Killed by garbage dump, mangroves come alive at Uran

Maharashtra: Killed by garbage dump, mangroves come alive at Uran

This is the second case of destroyed mangroves coming back to life on their own

Mangroves at Bori Pakhadi in Uran, Maharashtra. Credit: NatConnect Foundation

Reckless dumping of urban garbage for well over 15 years has killed many mangroves at Bori Pakhadi in Uran across Mumbai harbour, but sea plants have grown once more on their own, proving that they can survive and regrow without human intervention.

This is the second case of destroyed mangroves coming back to life on their own.

Earlier, over 5,000 sea plants, killed during the expansion of NH348, had sprouted again after the tidal water flow that was blocked was restored due to persistent campaigning by environmentalists.

“But the continued violation of Bombay High Court order to protect mangroves definitely calls for contempt cases against the NHAI and CIDCO respectively in both these incidents,” said NatConnect Foundation director B N Kumar.

The garbage menace on mangroves and wetland continues despite the local resident groups of Bori Pakhadi and Hanuman Koliwada, backed by environmentalists, knocking the doors of powers from Prime Minister Narendra Modi to Chief Minister Uddhav Thackeray.

Read | 1,450 ha mangroves to come under Maharashtra Forest Dept fold for protection

Moreover, the stinking dump has posed many health hazards to senior citizens, in particular, as the location was on fire during the peak of the Covid-19 pandemic in India back in May.

The all-powerful Bombay High Court-appointed Mangrove Protection and Conservation Committee had ordered the Uran Municipal Council back in December 2019 to stop dumping garbage and asked CIDCO and Raigad District Collector to find an alternative dumping ground. This order went unheeded, said Kumar of NatConnect who wrote to the Prime Minister twice and the Chief Minister several times.

The first letter to the PM was by local activist Samir Ashrit whose complaint was closed after the Uran Municipal Council promised to take adequate care while dumping the garbage. Let alone taking care, the UMC even drained sewer, collected in small tankers from the city, on the mangroves. Even medical waste and the Corona waste have been dumped here, Ashrit decried.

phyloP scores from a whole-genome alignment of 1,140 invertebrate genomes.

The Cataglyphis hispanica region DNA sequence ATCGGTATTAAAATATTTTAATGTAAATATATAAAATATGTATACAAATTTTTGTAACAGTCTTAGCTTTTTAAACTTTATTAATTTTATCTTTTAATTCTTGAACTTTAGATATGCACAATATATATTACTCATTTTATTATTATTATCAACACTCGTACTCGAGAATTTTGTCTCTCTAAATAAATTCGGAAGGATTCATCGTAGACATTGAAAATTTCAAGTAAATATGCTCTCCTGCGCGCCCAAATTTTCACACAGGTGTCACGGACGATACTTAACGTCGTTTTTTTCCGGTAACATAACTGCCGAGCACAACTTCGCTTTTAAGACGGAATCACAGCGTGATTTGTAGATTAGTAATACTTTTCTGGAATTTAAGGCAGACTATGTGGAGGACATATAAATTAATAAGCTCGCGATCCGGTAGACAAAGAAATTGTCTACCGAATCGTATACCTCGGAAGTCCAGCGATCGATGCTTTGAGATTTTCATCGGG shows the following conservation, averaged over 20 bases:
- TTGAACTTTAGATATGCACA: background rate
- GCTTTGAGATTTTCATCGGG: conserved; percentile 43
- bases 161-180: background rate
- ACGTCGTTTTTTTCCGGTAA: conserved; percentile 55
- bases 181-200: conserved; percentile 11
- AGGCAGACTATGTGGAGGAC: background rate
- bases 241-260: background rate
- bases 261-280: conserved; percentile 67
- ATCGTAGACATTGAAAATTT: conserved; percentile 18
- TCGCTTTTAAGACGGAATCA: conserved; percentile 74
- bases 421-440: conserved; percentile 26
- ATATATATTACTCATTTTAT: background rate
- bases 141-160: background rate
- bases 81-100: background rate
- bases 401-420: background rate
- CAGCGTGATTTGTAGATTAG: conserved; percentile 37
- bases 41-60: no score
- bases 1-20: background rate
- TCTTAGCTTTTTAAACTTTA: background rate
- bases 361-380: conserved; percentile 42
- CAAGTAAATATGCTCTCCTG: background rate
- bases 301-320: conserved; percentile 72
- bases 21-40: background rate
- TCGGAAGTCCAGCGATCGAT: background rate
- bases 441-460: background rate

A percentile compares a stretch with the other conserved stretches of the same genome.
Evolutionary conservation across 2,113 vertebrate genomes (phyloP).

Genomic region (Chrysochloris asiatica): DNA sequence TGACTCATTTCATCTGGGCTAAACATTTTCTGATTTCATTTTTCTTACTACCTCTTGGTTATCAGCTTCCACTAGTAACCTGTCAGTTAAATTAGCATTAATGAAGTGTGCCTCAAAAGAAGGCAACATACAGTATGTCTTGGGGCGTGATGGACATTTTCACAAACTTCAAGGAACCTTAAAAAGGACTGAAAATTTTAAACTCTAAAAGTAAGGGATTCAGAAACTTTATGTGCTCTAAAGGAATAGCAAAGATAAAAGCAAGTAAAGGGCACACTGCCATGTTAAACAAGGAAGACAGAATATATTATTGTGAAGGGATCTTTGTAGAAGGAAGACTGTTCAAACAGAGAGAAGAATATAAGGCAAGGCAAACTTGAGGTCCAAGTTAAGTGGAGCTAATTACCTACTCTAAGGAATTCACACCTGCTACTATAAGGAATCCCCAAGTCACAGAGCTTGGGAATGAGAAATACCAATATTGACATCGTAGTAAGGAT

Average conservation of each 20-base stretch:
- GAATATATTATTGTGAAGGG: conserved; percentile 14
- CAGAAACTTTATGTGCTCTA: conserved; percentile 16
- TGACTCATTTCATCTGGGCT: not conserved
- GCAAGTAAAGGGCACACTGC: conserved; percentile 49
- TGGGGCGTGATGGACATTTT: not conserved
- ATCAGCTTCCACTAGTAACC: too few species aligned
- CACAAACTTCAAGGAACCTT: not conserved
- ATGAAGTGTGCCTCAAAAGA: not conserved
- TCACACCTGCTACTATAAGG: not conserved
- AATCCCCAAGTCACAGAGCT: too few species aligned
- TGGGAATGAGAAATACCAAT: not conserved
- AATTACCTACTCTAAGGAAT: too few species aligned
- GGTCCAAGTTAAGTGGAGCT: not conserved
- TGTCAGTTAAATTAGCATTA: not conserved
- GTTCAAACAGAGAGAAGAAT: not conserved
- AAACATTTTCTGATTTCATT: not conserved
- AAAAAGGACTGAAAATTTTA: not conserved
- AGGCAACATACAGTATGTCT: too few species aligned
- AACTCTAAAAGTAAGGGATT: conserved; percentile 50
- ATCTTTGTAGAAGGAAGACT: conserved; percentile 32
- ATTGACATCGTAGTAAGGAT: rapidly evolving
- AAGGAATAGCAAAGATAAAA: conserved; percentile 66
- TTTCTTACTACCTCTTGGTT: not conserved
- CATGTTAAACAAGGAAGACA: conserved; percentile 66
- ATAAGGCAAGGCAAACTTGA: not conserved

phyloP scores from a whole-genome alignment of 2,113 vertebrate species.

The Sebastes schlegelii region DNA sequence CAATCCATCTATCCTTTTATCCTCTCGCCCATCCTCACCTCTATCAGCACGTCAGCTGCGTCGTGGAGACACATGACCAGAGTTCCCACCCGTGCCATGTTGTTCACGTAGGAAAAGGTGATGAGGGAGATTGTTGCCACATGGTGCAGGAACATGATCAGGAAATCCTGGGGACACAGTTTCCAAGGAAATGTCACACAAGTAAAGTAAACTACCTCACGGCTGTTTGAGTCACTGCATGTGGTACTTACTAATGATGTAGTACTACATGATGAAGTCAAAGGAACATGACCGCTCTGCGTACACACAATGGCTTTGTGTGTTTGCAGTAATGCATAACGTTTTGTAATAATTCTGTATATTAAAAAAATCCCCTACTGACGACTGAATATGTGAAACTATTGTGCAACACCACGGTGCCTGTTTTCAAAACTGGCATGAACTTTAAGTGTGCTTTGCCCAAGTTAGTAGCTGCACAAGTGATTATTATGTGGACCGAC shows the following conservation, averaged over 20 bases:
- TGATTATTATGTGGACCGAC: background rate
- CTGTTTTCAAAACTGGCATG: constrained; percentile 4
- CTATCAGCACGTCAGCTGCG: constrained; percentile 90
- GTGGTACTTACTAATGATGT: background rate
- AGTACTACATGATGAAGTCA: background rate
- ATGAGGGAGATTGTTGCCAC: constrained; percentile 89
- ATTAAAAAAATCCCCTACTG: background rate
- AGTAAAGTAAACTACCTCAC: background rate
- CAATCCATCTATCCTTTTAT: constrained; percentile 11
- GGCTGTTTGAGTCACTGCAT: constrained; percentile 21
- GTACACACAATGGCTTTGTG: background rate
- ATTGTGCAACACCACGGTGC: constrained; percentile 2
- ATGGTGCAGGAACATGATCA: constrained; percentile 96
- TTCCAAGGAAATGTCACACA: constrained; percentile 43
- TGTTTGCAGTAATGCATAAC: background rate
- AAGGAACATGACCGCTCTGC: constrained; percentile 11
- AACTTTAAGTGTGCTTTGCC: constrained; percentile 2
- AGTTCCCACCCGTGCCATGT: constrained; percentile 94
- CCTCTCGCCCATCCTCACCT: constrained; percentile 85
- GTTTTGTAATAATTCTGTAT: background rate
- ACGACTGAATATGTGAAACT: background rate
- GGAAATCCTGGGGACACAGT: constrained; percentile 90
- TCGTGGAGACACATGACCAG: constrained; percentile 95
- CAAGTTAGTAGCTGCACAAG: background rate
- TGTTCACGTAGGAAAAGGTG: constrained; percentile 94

NatConnect’s letter to PM, questioning the effectiveness of the 'Swachh Bharat' drive with garbage at the doorstep of residents, has been referred to the State Urban Development Department. Letters to the CM have also been referred to the same department. A third letter to the PM saw an exchange of 15 mails between the PMO and the Union Health Department and ultimately, the ball landed in State Urban Development Department’s court!

Also Read | Environmentalists win battle to save mangroves off NH 348 in Uran near NHAI site

Finally, in response to an RTI application by NatConnect, the UMC responded that it has asked the District Collector to pursue with CIDCO for the alternative plot which is yet to materialise.

“This is an utter sorry state of affairs with CIDCO abdicating its responsibility,” said Nandakumar Pawar, head of Shri Ekvira Aai Pratishtan. He wondered if UD officials would have acted in a similar lethargic fashion had the issues been raised in South Mumbai.

“We can understand the officials’ priorities during the pandemic,” said Kumar and pointed out that proper disposal of garbage also formed part of the Covid-19 care.

Raigad district Guardian Minister Aditi Tatkare had also intervened when she was confronted by a group of concerned citizens at the opening of a Covid care centre at Uran in December. She had asked then collector Dr Nidhi Chaudhary to sort out the issue quickly.

Get a round-up of the day's top stories in your inbox

Check out all newsletters

Get a round-up of the day's top stories in your inbox